My explication of belief and desire is compatible with philosophy of mind (See my paper Vanderveken (2009)). It distinguishes conscious and unconscious attitudes and accounts for the fact that human agents are not perfectly rational. We do not have in mind all concepts and attributes. So we ignore logical as well as necessary truths. Our knowledge is limited: we ignore which objects possess many properties in a lot of circumstances. In that case assignments associating different denotations to these properties in these circumstances are then compatible with our beliefs. We have false beliefs and unsatisfied desires. Possible denotation assignments compatible with our beliefs and desires need not assign real denotations to attributes that we have in mind. They can even violate essential properties of objects. In that case we have necessarily false beliefs and insatisfiable desires. My analysis solves traditional paradoxes. However human agents cannot be totally irrational. On the contrary, they are minimally rational. First of all, agents are paraconsistent in Newton da Costa's sense (see da Costa, Béziau and Bueno (2005)). They cannot believe or desire everything since some possible denotation assignments are always compatible with the satisfaction of their beliefs and desires. Moreover, their beliefs and desires commit them to others. For possible denotation assignments respect meaning postulates. Human agents are therefore minimally logically omniscient: they cannot have in mind what I called a pure tautology without knowing for certain that it is necessarily true. Represented objects could not be in another way according to them. Similarly, pure contradictions (negations of pure tautologies) are false in every possible circumstance according to any agent. We can neither believe nor desire contradictory things. Some hope that arithmetic is complete (a necessarily false proposition if Gödel's proof is right). But we could never believe nor desire both the completeness and the incompleteness of arithmetic (a pure contradiction). There is a new strong propositional implication much finer than Lewis' strict implication that is important for the analysis of psychological and illocutionary commitments. A proposition strongly implies another when whoever expresses that proposition is able to express the other and it cannot be true in a circumstance according to a possible denotation assignment unless the other proposition is also true in that circumstance according to that assigment assignment. Strong implication is finite, tautological, paraconsistent, decidable and a priori known.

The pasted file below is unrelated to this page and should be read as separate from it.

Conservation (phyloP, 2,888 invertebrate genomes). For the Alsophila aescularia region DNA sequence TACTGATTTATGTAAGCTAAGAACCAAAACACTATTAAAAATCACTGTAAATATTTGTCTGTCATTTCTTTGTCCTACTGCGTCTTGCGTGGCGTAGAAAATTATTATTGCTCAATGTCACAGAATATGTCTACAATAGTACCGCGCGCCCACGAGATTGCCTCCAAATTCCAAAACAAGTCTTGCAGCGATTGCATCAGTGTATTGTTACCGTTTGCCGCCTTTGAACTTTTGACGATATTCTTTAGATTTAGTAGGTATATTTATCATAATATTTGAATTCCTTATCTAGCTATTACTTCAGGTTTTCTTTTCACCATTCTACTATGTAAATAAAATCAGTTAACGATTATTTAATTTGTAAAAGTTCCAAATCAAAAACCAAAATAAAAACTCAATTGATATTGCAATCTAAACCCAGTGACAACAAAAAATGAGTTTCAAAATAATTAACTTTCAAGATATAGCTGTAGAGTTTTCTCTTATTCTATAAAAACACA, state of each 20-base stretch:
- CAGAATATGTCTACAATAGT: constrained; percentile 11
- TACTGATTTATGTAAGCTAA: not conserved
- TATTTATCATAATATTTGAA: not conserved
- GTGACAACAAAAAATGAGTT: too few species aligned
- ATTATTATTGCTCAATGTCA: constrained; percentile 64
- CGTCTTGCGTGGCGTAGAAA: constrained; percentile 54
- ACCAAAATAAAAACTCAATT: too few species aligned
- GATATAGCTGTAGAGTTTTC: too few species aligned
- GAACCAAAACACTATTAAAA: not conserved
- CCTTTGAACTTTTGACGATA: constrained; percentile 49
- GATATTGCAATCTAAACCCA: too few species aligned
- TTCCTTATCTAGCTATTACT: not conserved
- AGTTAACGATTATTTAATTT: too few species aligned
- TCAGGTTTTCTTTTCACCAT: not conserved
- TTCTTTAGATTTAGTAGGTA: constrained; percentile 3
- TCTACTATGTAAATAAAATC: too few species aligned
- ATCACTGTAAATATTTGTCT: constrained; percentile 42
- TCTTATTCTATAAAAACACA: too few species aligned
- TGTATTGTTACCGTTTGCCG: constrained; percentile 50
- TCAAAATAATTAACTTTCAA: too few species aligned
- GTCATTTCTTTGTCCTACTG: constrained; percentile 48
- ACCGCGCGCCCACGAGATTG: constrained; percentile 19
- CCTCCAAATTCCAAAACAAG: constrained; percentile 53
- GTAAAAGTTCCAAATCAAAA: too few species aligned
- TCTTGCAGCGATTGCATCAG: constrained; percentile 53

2. THE IDEAL OBJECT LANGUAGE

The ideal language of my logic of propositional attitudes contains logical constants expressing material and formal universal features of psychological modes. Its formulas can express the logical form and determine felicity conditions of all kinds of propositional attitudes. Like natural languages, contains indexical expressions whose sense is context-dependent.